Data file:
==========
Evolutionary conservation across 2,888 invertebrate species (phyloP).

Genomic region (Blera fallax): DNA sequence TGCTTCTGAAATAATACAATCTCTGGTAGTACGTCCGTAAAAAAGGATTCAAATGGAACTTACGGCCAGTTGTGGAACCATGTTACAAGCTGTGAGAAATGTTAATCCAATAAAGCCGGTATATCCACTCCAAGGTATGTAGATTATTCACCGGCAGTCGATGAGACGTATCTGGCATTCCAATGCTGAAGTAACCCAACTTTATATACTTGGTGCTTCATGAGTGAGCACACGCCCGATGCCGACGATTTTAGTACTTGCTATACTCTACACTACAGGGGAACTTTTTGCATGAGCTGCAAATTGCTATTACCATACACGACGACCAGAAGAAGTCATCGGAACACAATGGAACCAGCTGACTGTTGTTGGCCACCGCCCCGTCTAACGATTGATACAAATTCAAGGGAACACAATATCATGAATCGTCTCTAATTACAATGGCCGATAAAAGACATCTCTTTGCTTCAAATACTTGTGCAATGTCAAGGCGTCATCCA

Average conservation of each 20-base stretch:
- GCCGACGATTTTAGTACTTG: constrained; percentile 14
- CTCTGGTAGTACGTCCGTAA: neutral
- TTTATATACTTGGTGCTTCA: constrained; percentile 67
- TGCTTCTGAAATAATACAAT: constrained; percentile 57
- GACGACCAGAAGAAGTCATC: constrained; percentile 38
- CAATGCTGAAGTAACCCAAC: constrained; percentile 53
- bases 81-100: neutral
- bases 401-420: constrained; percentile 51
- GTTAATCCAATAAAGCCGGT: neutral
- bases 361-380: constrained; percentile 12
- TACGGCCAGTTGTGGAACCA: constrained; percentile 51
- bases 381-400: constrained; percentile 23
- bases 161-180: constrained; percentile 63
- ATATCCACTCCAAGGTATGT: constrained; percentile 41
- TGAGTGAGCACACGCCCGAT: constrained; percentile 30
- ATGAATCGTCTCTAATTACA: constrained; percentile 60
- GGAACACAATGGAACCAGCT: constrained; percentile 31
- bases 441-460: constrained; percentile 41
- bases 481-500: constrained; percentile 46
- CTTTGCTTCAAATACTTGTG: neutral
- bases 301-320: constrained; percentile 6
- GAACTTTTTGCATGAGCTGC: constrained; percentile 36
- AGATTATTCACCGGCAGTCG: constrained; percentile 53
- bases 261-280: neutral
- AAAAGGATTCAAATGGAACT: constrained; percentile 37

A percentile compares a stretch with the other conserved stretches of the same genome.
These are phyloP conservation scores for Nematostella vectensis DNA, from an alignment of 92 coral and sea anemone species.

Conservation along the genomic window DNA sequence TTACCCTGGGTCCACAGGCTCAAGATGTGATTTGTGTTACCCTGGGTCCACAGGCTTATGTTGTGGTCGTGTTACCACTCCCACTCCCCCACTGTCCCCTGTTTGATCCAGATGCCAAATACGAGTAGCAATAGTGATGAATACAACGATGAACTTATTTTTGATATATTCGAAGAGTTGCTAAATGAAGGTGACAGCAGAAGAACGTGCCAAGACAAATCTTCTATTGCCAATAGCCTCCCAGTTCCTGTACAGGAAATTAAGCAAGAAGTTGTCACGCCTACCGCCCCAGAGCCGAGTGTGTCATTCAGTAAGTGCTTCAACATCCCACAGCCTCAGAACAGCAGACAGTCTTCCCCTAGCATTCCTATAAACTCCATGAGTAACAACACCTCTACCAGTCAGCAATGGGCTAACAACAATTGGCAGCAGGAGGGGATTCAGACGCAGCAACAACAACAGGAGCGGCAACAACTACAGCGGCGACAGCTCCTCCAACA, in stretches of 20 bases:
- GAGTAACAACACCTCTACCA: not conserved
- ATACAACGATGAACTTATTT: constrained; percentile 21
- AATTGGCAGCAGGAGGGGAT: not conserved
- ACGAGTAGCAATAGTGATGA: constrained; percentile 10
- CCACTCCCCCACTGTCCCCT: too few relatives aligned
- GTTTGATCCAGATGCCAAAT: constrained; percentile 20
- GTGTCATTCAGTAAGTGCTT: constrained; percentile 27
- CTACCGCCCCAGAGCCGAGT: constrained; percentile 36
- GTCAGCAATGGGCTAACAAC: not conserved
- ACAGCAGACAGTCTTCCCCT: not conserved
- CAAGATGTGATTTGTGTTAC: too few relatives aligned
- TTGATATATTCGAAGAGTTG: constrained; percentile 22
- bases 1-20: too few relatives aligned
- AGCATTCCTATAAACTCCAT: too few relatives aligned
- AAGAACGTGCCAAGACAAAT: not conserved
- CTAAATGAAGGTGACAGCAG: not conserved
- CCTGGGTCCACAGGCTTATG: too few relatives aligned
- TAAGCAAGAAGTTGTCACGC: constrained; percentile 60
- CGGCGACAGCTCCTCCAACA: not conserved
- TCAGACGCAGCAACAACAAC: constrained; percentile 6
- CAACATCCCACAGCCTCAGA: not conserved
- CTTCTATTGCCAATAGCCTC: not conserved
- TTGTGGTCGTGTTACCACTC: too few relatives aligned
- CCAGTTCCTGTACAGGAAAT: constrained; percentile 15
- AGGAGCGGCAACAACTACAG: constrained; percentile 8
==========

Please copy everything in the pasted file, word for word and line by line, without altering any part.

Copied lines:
Evolutionary conservation across 2,888 invertebrate species (phyloP).

Genomic region (Blera fallax): DNA sequence TGCTTCTGAAATAATACAATCTCTGGTAGTACGTCCGTAAAAAAGGATTCAAATGGAACTTACGGCCAGTTGTGGAACCATGTTACAAGCTGTGAGAAATGTTAATCCAATAAAGCCGGTATATCCACTCCAAGGTATGTAGATTATTCACCGGCAGTCGATGAGACGTATCTGGCATTCCAATGCTGAAGTAACCCAACTTTATATACTTGGTGCTTCATGAGTGAGCACACGCCCGATGCCGACGATTTTAGTACTTGCTATACTCTACACTACAGGGGAACTTTTTGCATGAGCTGCAAATTGCTATTACCATACACGACGACCAGAAGAAGTCATCGGAACACAATGGAACCAGCTGACTGTTGTTGGCCACCGCCCCGTCTAACGATTGATACAAATTCAAGGGAACACAATATCATGAATCGTCTCTAATTACAATGGCCGATAAAAGACATCTCTTTGCTTCAAATACTTGTGCAATGTCAAGGCGTCATCCA

Average conservation of each 20-base stretch:
- GCCGACGATTTTAGTACTTG: constrained; percentile 14
- CTCTGGTAGTACGTCCGTAA: neutral
- TTTATATACTTGGTGCTTCA: constrained; percentile 67
- TGCTTCTGAAATAATACAAT: constrained; percentile 57
- GACGACCAGAAGAAGTCATC: constrained; percentile 38
- CAATGCTGAAGTAACCCAAC: constrained; percentile 53
- bases 81-100: neutral
- bases 401-420: constrained; percentile 51
- GTTAATCCAATAAAGCCGGT: neutral
- bases 361-380: constrained; percentile 12
- TACGGCCAGTTGTGGAACCA: constrained; percentile 51
- bases 381-400: constrained; percentile 23
- bases 161-180: constrained; percentile 63
- ATATCCACTCCAAGGTATGT: constrained; percentile 41
- TGAGTGAGCACACGCCCGAT: constrained; percentile 30
- ATGAATCGTCTCTAATTACA: constrained; percentile 60
- GGAACACAATGGAACCAGCT: constrained; percentile 31
- bases 441-460: constrained; percentile 41
- bases 481-500: constrained; percentile 46
- CTTTGCTTCAAATACTTGTG: neutral
- bases 301-320: constrained; percentile 6
- GAACTTTTTGCATGAGCTGC: constrained; percentile 36
- AGATTATTCACCGGCAGTCG: constrained; percentile 53
- bases 261-280: neutral
- AAAAGGATTCAAATGGAACT: constrained; percentile 37

A percentile compares a stretch with the other conserved stretches of the same genome.
These are phyloP conservation scores for Nematostella vectensis DNA, from an alignment of 92 coral and sea anemone species.

Conservation along the genomic window DNA sequence TTACCCTGGGTCCACAGGCTCAAGATGTGATTTGTGTTACCCTGGGTCCACAGGCTTATGTTGTGGTCGTGTTACCACTCCCACTCCCCCACTGTCCCCTGTTTGATCCAGATGCCAAATACGAGTAGCAATAGTGATGAATACAACGATGAACTTATTTTTGATATATTCGAAGAGTTGCTAAATGAAGGTGACAGCAGAAGAACGTGCCAAGACAAATCTTCTATTGCCAATAGCCTCCCAGTTCCTGTACAGGAAATTAAGCAAGAAGTTGTCACGCCTACCGCCCCAGAGCCGAGTGTGTCATTCAGTAAGTGCTTCAACATCCCACAGCCTCAGAACAGCAGACAGTCTTCCCCTAGCATTCCTATAAACTCCATGAGTAACAACACCTCTACCAGTCAGCAATGGGCTAACAACAATTGGCAGCAGGAGGGGATTCAGACGCAGCAACAACAACAGGAGCGGCAACAACTACAGCGGCGACAGCTCCTCCAACA, in stretches of 20 bases:
- GAGTAACAACACCTCTACCA: not conserved
- ATACAACGATGAACTTATTT: constrained; percentile 21
- AATTGGCAGCAGGAGGGGAT: not conserved
- ACGAGTAGCAATAGTGATGA: constrained; percentile 10
- CCACTCCCCCACTGTCCCCT: too few relatives aligned
- GTTTGATCCAGATGCCAAAT: constrained; percentile 20
- GTGTCATTCAGTAAGTGCTT: constrained; percentile 27
- CTACCGCCCCAGAGCCGAGT: constrained; percentile 36
- GTCAGCAATGGGCTAACAAC: not conserved
- ACAGCAGACAGTCTTCCCCT: not conserved
- CAAGATGTGATTTGTGTTAC: too few relatives aligned
- TTGATATATTCGAAGAGTTG: constrained; percentile 22
- bases 1-20: too few relatives aligned
- AGCATTCCTATAAACTCCAT: too few relatives aligned
- AAGAACGTGCCAAGACAAAT: not conserved
- CTAAATGAAGGTGACAGCAG: not conserved
- CCTGGGTCCACAGGCTTATG: too few relatives aligned
- TAAGCAAGAAGTTGTCACGC: constrained; percentile 60
- CGGCGACAGCTCCTCCAACA: not conserved
- TCAGACGCAGCAACAACAAC: constrained; percentile 6
- CAACATCCCACAGCCTCAGA: not conserved
- CTTCTATTGCCAATAGCCTC: not conserved
- TTGTGGTCGTGTTACCACTC: too few relatives aligned
- CCAGTTCCTGTACAGGAAAT: constrained; percentile 15
- AGGAGCGGCAACAACTACAG: constrained; percentile 8